This week, Salton Sea Sense is celebrating its one-year anniversary of blogging about the ecological, environmental, and cultural value of the Salton Sea. We have had the opportunity to explore and enjoy the Sea, meet passionate community members and informative stakeholders, and engage in a wide range of science and policy-making conversations on the future of the Sea. Plus, we have had a lot of fun doing it.
Here are the most popular Salton Sea Sense blog posts for the past year:
- Sink or Swim (or Float): Water Quality and Salinity of the Salton Sea – This is by far our most popular post, largely from the common search for “Can you swim in the Salton Sea?” The answer is a resounding yes, if you aren’t afraid of getting a little salty!
- Agriculture in the Imperial Valley: A Tale of Two Seas – The Salton Sea provides a controlled microclimate for agriculture in the dusty desert, while agriculture provides runoff that makes up the majority of the Sea’s declining inflows. Our second most popular post explains how the Sea and agriculture need each other in the Imperial Valley.
- The Salton Sea: A Beautiful Disaster – This was our very first post, and is still one of the most read. It summarizes the complicated history of the Salton Sea, and provided a great basis for the rest of our posts to delve into the specific challenges facing the Sea today.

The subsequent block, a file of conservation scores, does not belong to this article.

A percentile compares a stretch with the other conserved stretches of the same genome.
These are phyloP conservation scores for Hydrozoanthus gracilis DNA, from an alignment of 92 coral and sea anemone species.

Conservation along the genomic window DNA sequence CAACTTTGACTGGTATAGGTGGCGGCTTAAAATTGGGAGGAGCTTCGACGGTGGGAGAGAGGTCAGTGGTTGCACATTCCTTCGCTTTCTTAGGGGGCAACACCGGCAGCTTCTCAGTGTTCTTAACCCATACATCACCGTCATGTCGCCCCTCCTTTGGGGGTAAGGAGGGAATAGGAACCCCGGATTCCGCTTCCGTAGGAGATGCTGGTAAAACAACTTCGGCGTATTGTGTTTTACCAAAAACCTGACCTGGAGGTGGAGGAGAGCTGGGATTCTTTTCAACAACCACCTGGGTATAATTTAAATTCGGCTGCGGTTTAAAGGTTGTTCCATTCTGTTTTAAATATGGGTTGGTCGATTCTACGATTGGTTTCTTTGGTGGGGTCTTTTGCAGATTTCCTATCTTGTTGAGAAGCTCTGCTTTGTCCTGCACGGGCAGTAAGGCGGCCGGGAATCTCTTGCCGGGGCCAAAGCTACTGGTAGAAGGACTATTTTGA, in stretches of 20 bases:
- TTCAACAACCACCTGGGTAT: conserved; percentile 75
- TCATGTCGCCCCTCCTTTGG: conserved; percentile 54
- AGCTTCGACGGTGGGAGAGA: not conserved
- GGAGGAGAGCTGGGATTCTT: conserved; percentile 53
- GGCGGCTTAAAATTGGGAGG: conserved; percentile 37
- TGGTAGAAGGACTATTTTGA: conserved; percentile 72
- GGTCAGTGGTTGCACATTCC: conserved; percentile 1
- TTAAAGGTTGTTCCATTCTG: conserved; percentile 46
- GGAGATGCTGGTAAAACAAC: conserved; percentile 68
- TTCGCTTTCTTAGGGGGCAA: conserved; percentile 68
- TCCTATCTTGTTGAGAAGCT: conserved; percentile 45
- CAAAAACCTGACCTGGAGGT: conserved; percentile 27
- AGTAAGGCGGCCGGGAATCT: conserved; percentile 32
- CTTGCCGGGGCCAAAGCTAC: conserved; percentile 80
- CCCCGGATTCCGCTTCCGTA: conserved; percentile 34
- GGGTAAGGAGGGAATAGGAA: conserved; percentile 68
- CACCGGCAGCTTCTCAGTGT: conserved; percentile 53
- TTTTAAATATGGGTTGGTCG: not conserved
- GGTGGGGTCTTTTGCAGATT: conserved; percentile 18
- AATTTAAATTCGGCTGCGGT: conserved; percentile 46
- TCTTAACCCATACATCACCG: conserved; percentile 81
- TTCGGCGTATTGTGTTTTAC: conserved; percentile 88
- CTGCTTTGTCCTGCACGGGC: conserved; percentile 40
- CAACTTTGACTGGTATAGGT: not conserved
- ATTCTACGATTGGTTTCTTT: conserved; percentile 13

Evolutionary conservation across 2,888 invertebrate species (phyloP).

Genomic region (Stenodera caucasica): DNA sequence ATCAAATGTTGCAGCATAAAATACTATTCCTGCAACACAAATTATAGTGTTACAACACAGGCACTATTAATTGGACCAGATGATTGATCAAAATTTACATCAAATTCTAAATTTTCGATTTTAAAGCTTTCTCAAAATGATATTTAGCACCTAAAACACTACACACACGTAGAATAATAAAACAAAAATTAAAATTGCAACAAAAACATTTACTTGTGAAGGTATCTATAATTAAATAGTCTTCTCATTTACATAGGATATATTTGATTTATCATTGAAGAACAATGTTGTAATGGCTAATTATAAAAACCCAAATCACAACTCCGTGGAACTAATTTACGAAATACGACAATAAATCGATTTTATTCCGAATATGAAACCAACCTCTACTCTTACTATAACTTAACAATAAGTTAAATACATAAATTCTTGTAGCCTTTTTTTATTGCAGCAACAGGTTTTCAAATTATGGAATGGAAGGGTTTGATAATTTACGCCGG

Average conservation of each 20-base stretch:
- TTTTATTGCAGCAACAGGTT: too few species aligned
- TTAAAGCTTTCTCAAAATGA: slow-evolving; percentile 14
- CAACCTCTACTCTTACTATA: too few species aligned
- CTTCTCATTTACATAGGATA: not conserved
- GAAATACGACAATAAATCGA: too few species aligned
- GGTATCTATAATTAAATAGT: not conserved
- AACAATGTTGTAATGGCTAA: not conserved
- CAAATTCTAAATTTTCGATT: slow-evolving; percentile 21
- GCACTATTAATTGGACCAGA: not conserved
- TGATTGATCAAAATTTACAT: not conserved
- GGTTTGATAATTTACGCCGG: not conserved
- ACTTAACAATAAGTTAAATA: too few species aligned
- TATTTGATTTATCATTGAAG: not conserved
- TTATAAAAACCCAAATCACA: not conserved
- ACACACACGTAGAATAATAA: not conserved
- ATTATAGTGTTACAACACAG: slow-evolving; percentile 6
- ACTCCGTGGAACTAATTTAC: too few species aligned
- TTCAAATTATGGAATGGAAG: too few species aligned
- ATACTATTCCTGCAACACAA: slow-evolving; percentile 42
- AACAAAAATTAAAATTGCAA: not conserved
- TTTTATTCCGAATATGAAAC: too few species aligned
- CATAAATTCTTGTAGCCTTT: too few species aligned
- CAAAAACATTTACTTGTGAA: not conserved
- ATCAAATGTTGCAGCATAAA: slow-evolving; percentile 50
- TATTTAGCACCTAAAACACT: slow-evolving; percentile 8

Natural or Not? – An argument we hear all too often against saving Salton Sea is that it is “man-made” and should be allowed to return to its “natural state”. Next time you hear it, debunk this argument by pointing out that technically speaking, water in the Salton Basin is indeed a natural phenomenon.
Dust to Dust – The largest risk of a drying Salton Sea is the exposed emissive playa and resulting threat to human health. This post does a great job of explaining the science behind those risks.
We would like to thank all of our followers and readers in Southern California and beyond for their continued support of Salton Sea Sense as a resource and advocate for the Sea. We look forward to continuing to play a role in the future of the Salton Sea by providing scientific and holistic perspectives.
We’d also like to thank the federal, state, and local stakeholders that have taken time to engage with us and inform our posts, as well as the many UC Riverside graduate student contributors and faculty advisors that have supported us. To that end, we would like to point out that this blog began in affiliation with the National Science Foundation WaterSENSE IGERT Program at UC Riverside. As of 2016, Salton Sea Sense stands on its own as an independent entity and any opinions or interests expressed here are entirely those of the authors.
Our group of contributors will be smaller and posts will be less often, but we are looking forward to another great year—we expect it to be an important one for the Salton Sea. Make sure you are following us on Facebook and Twitter to stay up to date!